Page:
Europe wants to pair talks on trade, NSA

Anger about US surveillance may derail schedule

President Francois Hollande of France insisted talks about surveillance be scheduled, too.
Carsten Koall/Getty Images
President Francois Hollande of France insisted talks about surveillance be scheduled, too.

BERLIN — European countries agreed Wednesday that talks on a free-trade deal with the United States should start in parallel with discussions about NSA surveillance — addressing concerns raised by France.

President Francois Hollande of France insisted after meeting with Germany’s chancellor, Angela Merkel, and other European leaders that trade talks can start only ‘‘at the same time, at the same date’’ as talks with the United States on concerns about its intelligence activities.

That raises questions as to whether the launch of the trade talks will go ahead early next week, as originally scheduled. France had called for a two-week delay.


The head of the European Union’s executive commission, which will lead the trade talks, said US Attorney General Eric Holder had offered to set up ‘‘as soon as possible’’ US-European working groups on intelligence issues.

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‘‘We are committed of course to the Trans-Atlantic Trade and Investment Partnership,’’ Jose Manuel Barroso said. ‘‘But we expect that in parallel . . . we analyze the oversight of intelligence activities, intelligence collection, and also the question of privacy and data protection.’’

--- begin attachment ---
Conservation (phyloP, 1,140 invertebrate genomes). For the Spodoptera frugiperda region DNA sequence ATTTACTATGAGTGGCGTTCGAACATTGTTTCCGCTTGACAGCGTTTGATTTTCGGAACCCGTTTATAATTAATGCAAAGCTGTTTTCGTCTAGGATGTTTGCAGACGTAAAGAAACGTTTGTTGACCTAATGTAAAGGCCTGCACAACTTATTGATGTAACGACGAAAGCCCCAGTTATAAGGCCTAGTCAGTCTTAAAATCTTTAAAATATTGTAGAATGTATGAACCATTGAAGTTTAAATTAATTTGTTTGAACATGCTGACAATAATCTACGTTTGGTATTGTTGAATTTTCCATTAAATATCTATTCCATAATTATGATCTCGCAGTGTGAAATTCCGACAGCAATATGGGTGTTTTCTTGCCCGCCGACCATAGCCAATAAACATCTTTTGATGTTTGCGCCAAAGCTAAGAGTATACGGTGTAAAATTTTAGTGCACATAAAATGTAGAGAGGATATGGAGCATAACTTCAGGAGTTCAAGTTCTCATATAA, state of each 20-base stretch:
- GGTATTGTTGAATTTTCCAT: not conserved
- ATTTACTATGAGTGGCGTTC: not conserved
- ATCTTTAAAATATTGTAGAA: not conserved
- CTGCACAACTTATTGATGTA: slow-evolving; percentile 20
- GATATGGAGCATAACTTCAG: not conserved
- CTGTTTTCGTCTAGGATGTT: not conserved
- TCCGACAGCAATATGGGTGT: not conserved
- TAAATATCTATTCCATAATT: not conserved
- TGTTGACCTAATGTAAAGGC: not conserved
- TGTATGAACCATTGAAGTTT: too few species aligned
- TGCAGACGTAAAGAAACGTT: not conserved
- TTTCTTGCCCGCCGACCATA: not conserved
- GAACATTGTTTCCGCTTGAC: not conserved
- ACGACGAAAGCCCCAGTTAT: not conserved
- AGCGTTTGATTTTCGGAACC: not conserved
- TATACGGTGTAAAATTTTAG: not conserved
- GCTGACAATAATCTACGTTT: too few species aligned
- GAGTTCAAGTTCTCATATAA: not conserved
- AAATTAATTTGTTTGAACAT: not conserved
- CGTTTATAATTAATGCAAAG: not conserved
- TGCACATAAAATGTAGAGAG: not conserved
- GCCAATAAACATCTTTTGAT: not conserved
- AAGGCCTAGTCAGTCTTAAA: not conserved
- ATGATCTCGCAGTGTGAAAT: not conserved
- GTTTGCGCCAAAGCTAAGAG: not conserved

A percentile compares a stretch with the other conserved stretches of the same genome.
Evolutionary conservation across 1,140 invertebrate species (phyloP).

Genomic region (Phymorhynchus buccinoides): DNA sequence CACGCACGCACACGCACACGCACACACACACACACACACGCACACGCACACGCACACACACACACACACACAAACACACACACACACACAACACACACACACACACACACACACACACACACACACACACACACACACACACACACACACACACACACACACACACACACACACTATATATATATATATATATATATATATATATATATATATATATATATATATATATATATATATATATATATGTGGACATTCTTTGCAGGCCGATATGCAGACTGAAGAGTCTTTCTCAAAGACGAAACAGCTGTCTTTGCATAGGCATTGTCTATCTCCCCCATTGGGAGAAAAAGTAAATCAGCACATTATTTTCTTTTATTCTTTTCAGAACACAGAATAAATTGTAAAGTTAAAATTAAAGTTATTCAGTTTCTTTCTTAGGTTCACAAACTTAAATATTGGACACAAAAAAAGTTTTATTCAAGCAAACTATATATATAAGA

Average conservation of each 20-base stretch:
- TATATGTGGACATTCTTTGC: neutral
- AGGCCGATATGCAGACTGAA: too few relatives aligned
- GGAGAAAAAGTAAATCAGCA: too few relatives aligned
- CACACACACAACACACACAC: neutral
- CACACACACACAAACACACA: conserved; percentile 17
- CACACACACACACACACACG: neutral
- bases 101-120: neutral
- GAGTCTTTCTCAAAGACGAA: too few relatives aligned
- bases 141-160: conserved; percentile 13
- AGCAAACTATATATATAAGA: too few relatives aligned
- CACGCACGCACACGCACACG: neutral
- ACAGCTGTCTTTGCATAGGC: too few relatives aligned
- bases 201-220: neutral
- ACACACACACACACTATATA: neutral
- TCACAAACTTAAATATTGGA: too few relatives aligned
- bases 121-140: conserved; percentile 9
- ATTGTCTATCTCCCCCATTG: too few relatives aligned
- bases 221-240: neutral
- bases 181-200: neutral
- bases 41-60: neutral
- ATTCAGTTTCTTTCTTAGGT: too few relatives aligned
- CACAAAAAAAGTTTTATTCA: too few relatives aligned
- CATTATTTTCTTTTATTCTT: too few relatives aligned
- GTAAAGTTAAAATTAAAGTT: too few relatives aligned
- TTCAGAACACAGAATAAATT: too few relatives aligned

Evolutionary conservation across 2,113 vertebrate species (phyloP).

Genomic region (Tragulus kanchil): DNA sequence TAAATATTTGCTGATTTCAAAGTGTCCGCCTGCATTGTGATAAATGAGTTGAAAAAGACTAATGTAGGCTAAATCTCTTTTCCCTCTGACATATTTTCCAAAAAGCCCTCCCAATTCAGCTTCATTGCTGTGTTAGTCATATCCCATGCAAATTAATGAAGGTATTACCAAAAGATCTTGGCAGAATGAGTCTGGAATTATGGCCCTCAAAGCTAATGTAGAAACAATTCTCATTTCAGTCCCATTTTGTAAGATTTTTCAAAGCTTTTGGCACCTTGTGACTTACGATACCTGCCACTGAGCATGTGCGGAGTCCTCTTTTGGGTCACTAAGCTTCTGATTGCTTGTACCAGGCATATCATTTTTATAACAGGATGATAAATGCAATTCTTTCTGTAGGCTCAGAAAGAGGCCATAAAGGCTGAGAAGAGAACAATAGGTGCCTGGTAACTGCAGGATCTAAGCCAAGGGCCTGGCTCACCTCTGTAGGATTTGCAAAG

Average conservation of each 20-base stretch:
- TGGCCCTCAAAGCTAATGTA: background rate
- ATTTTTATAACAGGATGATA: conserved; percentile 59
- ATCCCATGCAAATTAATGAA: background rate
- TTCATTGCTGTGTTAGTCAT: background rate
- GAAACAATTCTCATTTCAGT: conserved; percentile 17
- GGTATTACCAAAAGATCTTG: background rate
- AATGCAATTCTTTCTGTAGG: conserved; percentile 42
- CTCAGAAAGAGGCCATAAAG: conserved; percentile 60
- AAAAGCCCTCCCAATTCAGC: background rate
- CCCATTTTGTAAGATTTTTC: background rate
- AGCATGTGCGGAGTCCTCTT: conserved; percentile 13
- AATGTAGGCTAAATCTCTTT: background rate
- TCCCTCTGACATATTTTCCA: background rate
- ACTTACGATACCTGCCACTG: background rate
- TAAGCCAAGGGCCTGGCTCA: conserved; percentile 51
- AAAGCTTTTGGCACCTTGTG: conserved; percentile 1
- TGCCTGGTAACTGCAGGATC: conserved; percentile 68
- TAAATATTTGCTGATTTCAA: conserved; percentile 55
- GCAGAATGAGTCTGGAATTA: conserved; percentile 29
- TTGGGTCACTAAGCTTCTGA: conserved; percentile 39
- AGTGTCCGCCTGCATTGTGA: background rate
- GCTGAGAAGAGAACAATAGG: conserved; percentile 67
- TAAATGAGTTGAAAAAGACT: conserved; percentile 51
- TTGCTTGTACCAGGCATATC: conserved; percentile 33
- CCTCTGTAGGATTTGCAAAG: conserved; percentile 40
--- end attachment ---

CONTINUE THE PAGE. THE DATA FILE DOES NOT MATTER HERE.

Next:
For trade talks ‘‘to be a success, we need confidence among partners, and confidence can become better’’ if Europe’s concerns are addressed, Barroso said.

Merkel, whose country has Europe’s biggest economy, said leaders at a meeting focusing on youth unemployment were ‘‘very concerned’’ about reports of US eavesdropping on European allies and the US offer to set up working groups on the issue was ‘‘very important.’’

‘‘Time is pressing,’’ she said, adding that it was the ‘‘right idea’’ to say those groups should start work parallel to the beginning of the trade talks, following months of efforts to find a common European stance.


France, whose Socialist government has appeared less enthusiastic than others about the free trade deal in the past, was insisting on protection for its film and other cultural subsidies.

Reports last weekend that the US National Security Agency bugged European Union diplomatic offices in Washington and infiltrated its computer network angered European officials, who noted that mutual trust is needed in talks on such a huge trade deal. The deal is expected to boost economies on both sides of the Atlantic by removing barriers to trade.

Merkel spokesman Steffen Seibert said before the leaders met that Germany supported efforts to begin the trade negotiations as planned on Monday.

But Volker Treier, a senior official at the influential German trade association DIHK, told Berlin’s Tagesspiegel newspaper that he was concerned about the atmosphere.

‘‘For a free trade agreement there needs to be transparency and trust between the potential partners. The talks will get harder, the greater the distrust is,’’ he told the newspaper.